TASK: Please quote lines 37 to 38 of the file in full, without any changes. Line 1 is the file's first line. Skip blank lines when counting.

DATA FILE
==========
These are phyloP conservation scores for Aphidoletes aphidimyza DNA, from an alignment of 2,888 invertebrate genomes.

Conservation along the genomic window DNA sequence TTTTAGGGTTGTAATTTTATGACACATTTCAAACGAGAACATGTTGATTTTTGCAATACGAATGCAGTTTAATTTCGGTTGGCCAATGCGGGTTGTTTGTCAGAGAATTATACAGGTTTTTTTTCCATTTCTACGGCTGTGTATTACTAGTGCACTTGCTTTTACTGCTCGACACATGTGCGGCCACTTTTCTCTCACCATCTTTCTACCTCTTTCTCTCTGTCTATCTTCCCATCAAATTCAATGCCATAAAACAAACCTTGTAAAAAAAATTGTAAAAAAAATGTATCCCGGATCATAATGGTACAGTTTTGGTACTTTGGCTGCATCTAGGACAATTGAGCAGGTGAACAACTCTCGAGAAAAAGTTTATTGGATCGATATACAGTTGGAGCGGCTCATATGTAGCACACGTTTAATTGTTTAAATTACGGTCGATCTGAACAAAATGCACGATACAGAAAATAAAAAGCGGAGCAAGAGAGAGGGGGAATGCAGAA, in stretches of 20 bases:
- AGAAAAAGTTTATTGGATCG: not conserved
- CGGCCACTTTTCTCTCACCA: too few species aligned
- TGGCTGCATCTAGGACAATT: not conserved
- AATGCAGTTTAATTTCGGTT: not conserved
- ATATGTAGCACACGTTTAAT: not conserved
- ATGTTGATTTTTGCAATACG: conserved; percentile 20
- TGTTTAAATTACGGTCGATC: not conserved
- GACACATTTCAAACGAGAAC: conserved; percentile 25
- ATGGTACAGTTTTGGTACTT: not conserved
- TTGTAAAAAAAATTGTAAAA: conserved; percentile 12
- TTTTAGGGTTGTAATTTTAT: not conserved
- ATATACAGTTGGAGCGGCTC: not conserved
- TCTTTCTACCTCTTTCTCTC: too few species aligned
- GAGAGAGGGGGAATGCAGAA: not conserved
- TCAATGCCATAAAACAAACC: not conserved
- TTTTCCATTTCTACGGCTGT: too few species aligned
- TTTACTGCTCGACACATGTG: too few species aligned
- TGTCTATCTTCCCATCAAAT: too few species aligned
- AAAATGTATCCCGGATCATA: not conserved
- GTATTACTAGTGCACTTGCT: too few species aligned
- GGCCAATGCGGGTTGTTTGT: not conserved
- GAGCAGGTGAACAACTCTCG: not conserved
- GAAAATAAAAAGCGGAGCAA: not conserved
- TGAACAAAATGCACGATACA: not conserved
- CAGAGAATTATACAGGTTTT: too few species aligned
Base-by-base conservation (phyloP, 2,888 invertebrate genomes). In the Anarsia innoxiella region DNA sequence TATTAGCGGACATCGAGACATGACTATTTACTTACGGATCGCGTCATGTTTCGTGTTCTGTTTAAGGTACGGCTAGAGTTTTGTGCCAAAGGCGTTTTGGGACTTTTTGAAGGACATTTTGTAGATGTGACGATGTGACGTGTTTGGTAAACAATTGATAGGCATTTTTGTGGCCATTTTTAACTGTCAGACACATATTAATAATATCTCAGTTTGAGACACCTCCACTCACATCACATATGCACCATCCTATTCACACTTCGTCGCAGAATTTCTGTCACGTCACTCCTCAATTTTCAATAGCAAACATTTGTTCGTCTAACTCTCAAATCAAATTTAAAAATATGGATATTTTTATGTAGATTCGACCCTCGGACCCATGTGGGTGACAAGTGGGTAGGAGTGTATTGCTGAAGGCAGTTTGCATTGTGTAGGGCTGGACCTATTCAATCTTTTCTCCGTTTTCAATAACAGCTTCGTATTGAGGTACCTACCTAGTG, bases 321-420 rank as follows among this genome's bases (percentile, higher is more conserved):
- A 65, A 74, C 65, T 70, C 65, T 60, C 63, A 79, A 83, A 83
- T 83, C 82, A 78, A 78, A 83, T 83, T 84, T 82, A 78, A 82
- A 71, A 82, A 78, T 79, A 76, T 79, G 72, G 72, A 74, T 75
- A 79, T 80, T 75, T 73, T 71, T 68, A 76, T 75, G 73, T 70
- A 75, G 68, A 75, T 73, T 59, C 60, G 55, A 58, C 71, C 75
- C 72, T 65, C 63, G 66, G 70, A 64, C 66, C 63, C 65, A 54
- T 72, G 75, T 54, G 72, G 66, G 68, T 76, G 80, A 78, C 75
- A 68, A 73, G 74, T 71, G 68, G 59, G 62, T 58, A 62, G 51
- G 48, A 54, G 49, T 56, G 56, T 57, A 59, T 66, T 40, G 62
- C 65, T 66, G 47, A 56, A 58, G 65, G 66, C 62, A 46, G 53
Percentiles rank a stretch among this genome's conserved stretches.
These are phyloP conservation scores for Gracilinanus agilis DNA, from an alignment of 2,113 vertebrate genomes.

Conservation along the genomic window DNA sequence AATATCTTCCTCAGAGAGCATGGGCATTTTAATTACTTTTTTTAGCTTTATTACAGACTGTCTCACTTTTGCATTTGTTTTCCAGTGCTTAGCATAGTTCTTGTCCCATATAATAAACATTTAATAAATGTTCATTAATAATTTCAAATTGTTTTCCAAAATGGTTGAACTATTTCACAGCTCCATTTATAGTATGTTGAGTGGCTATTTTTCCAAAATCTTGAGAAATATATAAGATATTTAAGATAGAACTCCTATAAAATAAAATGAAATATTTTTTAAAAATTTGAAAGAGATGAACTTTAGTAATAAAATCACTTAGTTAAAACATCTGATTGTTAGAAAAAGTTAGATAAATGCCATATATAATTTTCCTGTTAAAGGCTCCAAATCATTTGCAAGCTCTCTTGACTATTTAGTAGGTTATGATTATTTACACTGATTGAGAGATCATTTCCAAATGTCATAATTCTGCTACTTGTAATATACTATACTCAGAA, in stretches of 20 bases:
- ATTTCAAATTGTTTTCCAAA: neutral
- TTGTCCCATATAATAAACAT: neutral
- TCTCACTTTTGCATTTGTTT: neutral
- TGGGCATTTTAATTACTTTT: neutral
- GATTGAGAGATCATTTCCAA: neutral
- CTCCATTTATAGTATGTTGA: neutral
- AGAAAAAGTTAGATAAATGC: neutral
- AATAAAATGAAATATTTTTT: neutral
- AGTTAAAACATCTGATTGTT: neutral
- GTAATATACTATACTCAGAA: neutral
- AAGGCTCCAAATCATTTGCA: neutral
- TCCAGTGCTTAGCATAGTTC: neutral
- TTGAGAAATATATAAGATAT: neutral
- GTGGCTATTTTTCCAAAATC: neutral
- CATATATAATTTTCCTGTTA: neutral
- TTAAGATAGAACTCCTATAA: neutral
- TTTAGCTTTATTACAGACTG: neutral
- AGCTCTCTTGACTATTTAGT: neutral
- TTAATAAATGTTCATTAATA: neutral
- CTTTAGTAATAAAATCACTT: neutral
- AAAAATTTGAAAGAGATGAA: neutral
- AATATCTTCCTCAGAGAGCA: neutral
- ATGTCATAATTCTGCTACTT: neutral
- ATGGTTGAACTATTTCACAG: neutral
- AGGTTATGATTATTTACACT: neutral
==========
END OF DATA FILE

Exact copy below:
- G 48, A 54, G 49, T 56, G 56, T 57, A 59, T 66, T 40, G 62
- C 65, T 66, G 47, A 56, A 58, G 65, G 66, C 62, A 46, G 53